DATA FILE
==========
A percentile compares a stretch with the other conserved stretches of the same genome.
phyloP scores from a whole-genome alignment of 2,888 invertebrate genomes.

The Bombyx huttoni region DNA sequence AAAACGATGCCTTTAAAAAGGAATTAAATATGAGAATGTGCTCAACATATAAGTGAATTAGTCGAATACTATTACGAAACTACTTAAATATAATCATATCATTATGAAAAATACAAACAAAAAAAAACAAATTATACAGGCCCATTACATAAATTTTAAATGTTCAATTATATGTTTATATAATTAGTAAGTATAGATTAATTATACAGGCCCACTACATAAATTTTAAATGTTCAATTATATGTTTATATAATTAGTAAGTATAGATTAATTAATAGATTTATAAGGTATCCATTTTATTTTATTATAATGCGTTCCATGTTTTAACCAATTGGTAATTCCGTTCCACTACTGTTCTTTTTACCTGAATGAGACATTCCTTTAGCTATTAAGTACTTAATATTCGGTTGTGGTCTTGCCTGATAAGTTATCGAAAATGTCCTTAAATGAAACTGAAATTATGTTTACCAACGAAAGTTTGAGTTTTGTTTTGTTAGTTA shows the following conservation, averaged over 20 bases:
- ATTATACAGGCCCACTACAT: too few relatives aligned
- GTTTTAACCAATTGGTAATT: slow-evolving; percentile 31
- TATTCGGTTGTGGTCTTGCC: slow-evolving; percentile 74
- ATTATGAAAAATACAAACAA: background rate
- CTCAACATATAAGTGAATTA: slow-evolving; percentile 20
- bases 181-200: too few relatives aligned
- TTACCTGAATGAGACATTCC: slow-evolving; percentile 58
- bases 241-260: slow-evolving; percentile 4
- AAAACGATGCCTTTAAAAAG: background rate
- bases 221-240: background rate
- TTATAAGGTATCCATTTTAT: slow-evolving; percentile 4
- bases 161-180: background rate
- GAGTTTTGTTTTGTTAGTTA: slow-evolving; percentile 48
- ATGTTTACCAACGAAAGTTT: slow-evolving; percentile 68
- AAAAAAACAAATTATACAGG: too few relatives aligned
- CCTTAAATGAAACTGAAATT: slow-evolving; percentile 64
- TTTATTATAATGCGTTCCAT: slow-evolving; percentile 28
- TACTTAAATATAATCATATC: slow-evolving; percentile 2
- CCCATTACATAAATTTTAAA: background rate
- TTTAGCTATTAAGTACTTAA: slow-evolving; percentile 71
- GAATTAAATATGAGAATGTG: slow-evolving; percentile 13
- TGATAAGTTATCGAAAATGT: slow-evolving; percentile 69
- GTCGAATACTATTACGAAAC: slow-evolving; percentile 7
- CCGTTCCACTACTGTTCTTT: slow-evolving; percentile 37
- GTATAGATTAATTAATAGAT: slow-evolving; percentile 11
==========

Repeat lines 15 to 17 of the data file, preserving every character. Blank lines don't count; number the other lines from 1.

- bases 161-180: background rate
- GAGTTTTGTTTTGTTAGTTA: slow-evolving; percentile 48
- ATGTTTACCAACGAAAGTTT: slow-evolving; percentile 68